Irish Indo from earlier in the week:
THE sale of two historic Georgian houses, which are potentially worth millions, for just €1 each has landed Dublin City Council in the High Court.
Number 3 and Number 14 Henrietta Street, Dublin, are among the most historically important Georgian properties in Ireland.
Six years ago Dublin City Council made a Compulsory Purchase Order (CPO) on the two houses under Section 22 of the 1999 Planning and Development Act, which allows the council to seize abandoned or neglected buildings.
But Marie Underwood - a Dalkey-based property owner - came forward to claim the two historic properties as hers and dispute the council's right to take them over. Now the matter is heading for the High Court.
"Basically the owner wants her houses back. Dublin City Council took a compulsory purchase order [CPO] on the two properties because they were in, from what I can understand, a pretty poor condition. The CPO notices were issued between transitional legislation that was no longer valid, so the owners are contesting it on a variety of grounds including constitutional," explains Donough Cahill of the Irish Georgian Society.
Since 2000 the matter has remained unresolved and in the meantime the council advertised the properties for sale at €1 each - with a condition that the new owners restore the houses to their original 1700s splendour.
The costly restoration would require the use of original techniques and materials such as oak roof joists, lime plaster and salvaged bricks. Conservation architects who are working on a nearby house on Henrietta Street estimate that it would cost €4m per house to restore them to their original grandeur.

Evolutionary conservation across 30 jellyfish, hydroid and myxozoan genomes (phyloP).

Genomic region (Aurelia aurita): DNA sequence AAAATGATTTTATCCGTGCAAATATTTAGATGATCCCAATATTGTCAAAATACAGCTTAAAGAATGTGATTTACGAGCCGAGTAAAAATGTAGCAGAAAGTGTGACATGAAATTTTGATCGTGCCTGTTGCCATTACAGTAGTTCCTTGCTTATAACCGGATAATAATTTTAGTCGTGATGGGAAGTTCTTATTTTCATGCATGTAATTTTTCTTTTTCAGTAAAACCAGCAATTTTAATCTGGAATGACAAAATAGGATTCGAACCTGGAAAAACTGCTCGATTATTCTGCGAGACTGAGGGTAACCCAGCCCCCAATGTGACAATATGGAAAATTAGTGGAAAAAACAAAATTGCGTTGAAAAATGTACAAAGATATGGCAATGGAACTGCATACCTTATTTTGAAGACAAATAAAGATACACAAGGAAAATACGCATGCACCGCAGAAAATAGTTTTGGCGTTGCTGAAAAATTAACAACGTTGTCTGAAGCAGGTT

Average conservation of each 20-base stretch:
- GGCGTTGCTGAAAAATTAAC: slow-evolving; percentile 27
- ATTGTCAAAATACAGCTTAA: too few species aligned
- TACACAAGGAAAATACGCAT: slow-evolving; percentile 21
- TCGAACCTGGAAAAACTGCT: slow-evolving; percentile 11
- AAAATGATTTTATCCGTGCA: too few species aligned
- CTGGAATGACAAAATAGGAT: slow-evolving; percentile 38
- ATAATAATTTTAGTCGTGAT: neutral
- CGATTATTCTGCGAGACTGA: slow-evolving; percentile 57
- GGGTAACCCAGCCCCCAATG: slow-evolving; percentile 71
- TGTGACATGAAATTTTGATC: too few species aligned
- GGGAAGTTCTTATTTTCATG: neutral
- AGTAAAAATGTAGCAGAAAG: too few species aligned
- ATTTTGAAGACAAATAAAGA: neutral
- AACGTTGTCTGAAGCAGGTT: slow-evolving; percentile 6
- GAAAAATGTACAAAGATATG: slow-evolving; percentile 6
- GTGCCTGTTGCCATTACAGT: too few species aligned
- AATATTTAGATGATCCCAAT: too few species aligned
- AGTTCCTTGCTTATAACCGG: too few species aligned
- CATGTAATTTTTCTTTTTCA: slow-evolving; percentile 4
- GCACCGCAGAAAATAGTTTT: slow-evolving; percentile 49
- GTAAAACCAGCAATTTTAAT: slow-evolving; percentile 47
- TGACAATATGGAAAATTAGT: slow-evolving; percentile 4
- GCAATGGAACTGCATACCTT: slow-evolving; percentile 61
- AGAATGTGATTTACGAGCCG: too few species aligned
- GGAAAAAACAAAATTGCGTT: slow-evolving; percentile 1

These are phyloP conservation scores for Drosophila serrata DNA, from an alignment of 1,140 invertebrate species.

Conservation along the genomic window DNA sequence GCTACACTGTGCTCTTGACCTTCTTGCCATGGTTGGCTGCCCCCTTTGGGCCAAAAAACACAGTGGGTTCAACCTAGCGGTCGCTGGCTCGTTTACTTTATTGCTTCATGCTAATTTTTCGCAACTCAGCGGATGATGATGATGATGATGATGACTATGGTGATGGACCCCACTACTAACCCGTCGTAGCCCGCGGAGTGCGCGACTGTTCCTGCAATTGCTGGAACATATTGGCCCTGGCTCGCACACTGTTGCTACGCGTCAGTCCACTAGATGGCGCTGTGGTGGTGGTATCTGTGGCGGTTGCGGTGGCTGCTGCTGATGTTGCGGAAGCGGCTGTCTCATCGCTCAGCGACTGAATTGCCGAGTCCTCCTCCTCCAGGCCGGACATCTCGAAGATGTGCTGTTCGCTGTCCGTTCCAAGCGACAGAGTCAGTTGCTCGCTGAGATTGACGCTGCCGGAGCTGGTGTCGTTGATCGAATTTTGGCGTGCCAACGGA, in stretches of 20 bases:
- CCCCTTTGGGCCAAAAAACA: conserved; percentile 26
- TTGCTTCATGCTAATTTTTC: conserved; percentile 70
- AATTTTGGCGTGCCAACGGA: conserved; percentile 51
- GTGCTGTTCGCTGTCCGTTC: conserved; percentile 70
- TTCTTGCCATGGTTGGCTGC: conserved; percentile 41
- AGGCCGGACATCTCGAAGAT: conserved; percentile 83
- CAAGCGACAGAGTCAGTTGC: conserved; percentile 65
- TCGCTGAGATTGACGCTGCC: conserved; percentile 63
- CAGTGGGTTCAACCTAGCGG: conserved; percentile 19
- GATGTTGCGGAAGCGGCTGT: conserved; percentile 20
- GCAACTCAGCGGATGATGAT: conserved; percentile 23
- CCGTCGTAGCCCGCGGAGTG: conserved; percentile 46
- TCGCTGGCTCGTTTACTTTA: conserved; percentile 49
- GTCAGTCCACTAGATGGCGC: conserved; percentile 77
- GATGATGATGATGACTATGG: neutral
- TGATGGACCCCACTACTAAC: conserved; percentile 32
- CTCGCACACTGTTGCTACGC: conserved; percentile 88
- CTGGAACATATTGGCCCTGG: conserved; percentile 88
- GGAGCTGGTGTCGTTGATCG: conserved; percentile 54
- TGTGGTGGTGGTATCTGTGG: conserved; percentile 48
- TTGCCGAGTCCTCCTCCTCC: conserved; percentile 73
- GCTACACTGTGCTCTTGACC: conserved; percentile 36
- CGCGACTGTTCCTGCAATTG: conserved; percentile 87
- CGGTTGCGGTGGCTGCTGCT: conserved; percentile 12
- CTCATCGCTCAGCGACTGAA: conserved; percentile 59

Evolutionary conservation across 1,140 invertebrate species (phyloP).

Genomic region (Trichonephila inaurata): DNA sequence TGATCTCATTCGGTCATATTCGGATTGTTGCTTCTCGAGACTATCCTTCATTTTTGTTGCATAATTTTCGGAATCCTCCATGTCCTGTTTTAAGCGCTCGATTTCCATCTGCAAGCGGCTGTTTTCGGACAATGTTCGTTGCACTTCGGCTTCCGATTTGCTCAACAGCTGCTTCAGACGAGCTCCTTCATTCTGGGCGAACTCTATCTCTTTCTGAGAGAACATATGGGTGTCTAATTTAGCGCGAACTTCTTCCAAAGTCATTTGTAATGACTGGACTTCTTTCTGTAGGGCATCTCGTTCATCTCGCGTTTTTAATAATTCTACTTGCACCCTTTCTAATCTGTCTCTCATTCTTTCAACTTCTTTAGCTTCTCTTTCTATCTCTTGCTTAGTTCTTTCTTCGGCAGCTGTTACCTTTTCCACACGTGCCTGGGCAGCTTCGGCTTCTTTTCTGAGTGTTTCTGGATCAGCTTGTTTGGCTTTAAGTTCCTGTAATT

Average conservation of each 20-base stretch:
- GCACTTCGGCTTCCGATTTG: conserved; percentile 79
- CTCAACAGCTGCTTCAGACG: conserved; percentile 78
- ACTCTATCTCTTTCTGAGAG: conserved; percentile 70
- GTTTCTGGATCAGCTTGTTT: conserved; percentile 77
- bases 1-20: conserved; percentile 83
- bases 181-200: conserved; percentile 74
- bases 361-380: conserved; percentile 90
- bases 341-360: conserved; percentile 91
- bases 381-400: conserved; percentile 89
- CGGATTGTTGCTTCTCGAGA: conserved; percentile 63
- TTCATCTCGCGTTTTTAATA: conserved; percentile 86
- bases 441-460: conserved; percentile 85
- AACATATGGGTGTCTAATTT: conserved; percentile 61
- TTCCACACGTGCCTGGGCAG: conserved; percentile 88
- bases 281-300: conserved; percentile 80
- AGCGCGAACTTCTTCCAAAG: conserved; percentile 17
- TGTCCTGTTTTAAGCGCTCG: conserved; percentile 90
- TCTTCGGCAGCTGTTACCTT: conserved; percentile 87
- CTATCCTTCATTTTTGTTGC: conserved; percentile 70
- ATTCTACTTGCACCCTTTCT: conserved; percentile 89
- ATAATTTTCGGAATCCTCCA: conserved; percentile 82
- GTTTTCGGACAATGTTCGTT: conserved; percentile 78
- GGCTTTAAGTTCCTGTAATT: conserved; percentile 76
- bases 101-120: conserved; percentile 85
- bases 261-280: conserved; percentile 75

Under the Derelict Sites Act, 1990, and newer legislation governing dangerous buildings, the local authority can get an order against the title-holder of a building, which can lead to statutory proceedings to get ownership. Urgent remedial repairs can be made by the local authority, for which the owner gets billed.
Alternatively, depending upon the individual circumstances, the owner may lose his house altogether.
"It all began in 2000 when it was thought advisable under Section 22 of the Planning and Development Act, 1999, to take a Compulsory Purchase Order to save the buildings. In 2001 we got approval from the Minister for the Environment, culminating in March 2002, when we took ownership," explained Al Devine, a spokesman for Dublin City Council.
"However, Marie Underwood, who owned the buildings, took proceedings and is contesting the CPO. The case is waiting to be heard in the High Court," he added.
The case is expected to be heard in the spring.
Marie Underwood and her late husband, Ivor Underwood, owned up to 70 historic Georgian properties in Dublin which they bought in the Sixties when developers and speculators were buying them up for demolition.
Henrietta Street, named after the Duchess of Grafton, dates from the 1720s and was laid out by Luke Gardiner, who is credited with turning Dublin into an elegant Georgian city.
The houses on the street are considered the finest examples of Georgian architecture ever built.